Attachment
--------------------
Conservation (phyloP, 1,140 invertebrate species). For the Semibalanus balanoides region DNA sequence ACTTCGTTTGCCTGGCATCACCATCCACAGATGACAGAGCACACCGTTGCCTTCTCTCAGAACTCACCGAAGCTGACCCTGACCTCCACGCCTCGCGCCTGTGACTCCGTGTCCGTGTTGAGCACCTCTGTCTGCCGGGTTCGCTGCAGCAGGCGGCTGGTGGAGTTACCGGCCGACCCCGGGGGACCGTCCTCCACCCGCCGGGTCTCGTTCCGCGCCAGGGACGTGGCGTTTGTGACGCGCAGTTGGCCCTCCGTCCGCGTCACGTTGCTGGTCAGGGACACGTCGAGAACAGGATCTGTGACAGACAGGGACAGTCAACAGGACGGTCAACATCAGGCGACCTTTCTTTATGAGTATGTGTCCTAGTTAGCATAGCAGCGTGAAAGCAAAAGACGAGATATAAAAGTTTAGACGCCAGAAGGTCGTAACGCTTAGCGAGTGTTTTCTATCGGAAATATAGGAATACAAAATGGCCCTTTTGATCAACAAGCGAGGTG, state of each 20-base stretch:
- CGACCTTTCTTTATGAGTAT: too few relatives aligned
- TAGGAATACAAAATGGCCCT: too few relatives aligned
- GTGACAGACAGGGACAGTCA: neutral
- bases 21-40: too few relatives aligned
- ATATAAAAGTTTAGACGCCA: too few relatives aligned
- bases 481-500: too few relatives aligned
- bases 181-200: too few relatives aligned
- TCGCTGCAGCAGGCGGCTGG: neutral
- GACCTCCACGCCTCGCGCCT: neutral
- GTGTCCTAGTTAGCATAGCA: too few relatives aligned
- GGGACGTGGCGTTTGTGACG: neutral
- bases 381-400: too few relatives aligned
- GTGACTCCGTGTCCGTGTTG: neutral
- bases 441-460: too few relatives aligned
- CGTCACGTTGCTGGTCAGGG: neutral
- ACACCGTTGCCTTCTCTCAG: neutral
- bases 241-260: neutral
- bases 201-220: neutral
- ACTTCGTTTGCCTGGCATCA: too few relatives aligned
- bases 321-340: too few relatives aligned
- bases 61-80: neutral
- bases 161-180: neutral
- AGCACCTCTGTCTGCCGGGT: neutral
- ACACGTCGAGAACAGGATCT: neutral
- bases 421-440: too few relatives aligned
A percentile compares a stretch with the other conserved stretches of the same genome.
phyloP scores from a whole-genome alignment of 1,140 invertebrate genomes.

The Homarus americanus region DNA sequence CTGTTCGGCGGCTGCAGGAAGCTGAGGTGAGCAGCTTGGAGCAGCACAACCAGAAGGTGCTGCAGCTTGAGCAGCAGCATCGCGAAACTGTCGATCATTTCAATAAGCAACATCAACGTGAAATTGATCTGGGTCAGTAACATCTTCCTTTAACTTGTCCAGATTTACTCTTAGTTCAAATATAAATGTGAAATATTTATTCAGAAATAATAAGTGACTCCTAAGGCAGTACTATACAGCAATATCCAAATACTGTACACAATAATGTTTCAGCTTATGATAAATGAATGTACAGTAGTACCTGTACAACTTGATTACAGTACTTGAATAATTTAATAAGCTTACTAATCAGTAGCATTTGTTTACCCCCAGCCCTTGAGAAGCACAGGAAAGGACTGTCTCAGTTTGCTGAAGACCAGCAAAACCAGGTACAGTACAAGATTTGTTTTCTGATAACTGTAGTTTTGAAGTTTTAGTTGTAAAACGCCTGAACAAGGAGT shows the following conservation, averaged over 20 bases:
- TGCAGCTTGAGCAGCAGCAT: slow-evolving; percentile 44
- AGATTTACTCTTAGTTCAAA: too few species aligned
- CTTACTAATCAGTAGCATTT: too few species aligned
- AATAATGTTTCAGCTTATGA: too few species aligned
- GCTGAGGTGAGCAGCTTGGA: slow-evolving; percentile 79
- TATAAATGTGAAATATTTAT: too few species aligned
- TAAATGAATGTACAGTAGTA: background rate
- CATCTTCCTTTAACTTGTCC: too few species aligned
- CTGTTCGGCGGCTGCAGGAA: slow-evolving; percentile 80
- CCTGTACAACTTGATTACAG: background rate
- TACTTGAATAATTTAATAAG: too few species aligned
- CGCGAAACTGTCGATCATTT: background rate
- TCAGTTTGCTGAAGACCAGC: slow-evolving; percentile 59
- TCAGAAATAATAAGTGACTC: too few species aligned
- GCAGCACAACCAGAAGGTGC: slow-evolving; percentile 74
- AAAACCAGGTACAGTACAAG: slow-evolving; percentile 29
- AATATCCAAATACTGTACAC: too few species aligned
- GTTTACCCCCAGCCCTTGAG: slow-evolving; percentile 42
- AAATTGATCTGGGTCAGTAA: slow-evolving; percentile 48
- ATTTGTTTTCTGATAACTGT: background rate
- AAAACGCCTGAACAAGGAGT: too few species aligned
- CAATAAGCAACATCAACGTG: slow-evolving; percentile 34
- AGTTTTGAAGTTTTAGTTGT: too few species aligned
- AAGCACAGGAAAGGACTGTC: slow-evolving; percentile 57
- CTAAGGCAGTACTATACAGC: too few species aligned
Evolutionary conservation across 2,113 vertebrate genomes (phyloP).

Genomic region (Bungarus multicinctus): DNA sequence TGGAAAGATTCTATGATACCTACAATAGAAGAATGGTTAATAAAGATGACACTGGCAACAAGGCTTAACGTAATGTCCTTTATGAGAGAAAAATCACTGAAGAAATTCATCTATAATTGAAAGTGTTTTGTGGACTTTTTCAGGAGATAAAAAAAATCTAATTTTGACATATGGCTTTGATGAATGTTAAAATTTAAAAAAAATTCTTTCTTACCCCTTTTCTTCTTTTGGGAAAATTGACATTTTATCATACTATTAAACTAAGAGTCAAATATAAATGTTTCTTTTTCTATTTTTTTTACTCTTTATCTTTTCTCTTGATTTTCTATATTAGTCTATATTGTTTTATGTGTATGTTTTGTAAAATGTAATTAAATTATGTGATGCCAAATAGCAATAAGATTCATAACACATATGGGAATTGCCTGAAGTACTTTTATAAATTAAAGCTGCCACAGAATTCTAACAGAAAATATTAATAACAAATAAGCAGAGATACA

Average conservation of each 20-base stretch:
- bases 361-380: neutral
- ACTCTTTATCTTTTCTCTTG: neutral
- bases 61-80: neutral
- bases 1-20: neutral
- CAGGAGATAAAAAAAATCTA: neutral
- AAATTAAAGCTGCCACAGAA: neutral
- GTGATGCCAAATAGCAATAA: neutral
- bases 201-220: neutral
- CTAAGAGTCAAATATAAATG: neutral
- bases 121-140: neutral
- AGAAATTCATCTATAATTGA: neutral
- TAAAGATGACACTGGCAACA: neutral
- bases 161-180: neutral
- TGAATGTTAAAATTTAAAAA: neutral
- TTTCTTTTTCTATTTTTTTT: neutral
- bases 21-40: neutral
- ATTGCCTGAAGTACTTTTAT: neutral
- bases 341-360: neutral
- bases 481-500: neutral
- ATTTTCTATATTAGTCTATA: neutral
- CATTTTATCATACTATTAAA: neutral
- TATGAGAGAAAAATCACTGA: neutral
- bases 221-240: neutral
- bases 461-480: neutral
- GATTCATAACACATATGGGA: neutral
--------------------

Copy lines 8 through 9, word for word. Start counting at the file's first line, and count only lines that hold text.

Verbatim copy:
- bases 181-200: too few relatives aligned
- TCGCTGCAGCAGGCGGCTGG: neutral